In a world fractured by political populism and divisive voices on social media, can a video game build bridges to harmony? The Japanese auteur behind Death Stranding hopes so.
The much-hyped title comes out for Sony’s PlayStation 4 on Friday and is the first creation of Hideo Kojima, the acclaimed designer of the Konami studio’s mega-selling Metal Gear series, since he went independent in 2015.
Set in a post-apocalyptic future where the United States of America has broken up and a curious form of rainfall accelerates ageing, Death Stranding centres on a mission to deliver packages and help rebuild a communications network in what is now known as the “United Cities of America”.
Enemies abound, intent on keeping communities isolated, including the undead.
The protagonist, Sam Porter Bridges, is voiced by Norman Reedus from zombie TV drama The Walking Dead. Other members of the A-list cast include James Bond stars Lea Seydoux and Mads Mikkelsen.
Kojima is explicit about the contemporary parallels to his storyline.
“President [Donald] Trump right now is building a wall,” he told the BBC in an interview.
“Then you have Brexit, where the UK is trying to leave the EU, and it feels like there are lots of walls and people thinking only about themselves in the world.
“In Death Stranding we’re using bridges to represent connection – there are options to use them or break them. It’s about making people think about the meaning of connection.”
Mad Max meets Postman Pat
The concept goes as far as blocking any option to interact negatively with other players, according to Kojima. Instead, you can give them positive feedback and leave items for others to use.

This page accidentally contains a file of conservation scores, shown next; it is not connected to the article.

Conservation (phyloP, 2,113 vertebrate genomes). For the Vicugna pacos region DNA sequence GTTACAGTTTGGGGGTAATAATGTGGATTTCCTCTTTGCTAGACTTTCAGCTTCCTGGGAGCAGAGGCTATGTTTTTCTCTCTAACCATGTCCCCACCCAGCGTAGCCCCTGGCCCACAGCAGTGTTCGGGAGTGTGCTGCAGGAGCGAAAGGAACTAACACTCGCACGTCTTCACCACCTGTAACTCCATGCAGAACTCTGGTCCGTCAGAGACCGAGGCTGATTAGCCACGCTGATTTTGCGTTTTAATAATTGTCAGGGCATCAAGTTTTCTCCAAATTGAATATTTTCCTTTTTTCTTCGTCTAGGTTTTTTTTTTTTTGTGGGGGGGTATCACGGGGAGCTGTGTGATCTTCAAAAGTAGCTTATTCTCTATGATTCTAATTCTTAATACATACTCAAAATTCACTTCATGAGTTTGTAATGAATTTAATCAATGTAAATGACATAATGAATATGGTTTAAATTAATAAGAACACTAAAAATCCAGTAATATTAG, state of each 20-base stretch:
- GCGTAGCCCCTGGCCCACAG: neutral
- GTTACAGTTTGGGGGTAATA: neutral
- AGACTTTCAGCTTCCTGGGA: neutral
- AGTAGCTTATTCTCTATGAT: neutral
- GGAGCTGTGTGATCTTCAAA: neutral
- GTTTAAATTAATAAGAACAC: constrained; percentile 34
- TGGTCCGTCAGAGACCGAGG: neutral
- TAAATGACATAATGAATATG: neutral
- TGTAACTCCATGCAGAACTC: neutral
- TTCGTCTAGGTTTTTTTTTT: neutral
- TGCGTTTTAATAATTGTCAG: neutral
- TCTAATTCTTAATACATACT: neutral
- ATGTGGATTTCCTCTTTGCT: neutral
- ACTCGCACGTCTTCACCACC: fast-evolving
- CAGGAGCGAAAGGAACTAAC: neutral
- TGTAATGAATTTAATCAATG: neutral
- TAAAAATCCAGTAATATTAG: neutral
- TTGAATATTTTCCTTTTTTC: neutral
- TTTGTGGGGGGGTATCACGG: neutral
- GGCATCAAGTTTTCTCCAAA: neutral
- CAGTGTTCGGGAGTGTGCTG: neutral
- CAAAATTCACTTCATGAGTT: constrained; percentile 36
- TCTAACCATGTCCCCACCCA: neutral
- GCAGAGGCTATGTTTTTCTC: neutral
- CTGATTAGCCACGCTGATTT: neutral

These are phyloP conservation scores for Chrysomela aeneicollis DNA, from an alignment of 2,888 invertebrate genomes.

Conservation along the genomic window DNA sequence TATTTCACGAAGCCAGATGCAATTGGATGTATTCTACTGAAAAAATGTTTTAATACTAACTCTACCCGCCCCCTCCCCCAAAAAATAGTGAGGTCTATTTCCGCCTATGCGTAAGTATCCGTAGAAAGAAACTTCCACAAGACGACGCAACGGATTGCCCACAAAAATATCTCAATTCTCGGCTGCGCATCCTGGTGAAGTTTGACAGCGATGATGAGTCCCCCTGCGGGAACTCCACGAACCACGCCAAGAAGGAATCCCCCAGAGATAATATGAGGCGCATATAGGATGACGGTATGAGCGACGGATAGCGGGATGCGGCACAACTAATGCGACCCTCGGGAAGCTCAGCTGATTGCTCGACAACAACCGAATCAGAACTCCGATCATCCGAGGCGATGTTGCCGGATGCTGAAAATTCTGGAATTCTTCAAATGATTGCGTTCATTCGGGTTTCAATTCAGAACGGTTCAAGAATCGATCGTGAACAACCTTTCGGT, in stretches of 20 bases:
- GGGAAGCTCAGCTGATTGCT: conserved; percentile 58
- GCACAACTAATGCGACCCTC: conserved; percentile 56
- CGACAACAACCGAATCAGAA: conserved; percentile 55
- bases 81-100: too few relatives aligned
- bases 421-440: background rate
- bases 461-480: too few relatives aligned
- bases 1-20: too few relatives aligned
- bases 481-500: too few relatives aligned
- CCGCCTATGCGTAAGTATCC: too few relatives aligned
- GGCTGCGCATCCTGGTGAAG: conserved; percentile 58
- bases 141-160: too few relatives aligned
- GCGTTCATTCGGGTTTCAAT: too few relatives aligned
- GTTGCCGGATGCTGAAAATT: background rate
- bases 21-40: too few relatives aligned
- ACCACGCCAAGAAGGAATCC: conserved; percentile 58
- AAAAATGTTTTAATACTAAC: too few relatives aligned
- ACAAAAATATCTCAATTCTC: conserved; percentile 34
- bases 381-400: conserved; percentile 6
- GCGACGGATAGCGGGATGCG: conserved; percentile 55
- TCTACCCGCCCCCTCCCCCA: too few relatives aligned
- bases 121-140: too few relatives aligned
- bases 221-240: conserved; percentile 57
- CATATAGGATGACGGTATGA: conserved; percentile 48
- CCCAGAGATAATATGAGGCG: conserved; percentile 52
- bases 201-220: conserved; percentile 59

It is a far cry from the all-against-one, fight-to-the death option on the hugely popular game Fortnite, or the hate-filled commentary of so much social media.
Titles like Fortnite and Call of Duty rely on bursts of furious action, and are lucrative propositions on the e-sports circuit.
But Marc Alonso, a gaming expert at the market research provider Euromonitor International in London, noted that the most-bought title so far this year was the more immersive Red Dead: Redemption II.
“So there’s definitely room for that alongside the e-sports side of it,” he said, predicting Death Stranding will prove “one of the most influential and popular games of the year”.
“It pushes the frontiers of gaming and cinematography. It’s essentially an interactive movie and that’s something we’re seeing more of, like in Redemption, with clear storylines that are well crafted and well acted,” Alonso said.
“Death Stranding is taking that to the next level, and Kojima’s many Metal Gear fans will help it boom.”
Still, the slow pace of the game-play and the surreal nature of some of the narrative have attracted adverse comment from a few reviewers.
One otherwise laudatory review at thesixthaxis.com said Death Stranding mixed various storylines including Mad Max and Postman Pat, adding its own “very odd focus on bodily excretions”.
Other reviewers have criticised Kojima for pretentiousness. But most have revelled in the cinematic and immersive qualities of his game, and the scale of his ambition.
On metacritic.com, Death Stranding scores a favourable aggregate score of 84 per cent. The word “masterpiece” crops up in several appraisals of the game.
Its backers at Sony are banking on that translating into Christmas season sales to sustain the PS4 console business in the face of competition from mobile and streaming platforms.
A PC version is due out next year, as is a next-generation PlayStation 5 console.
But there is no word yet on a version of the game for Microsoft’s Xbox, after Kojima went into partnership with Sony following his departure four years ago from Konami.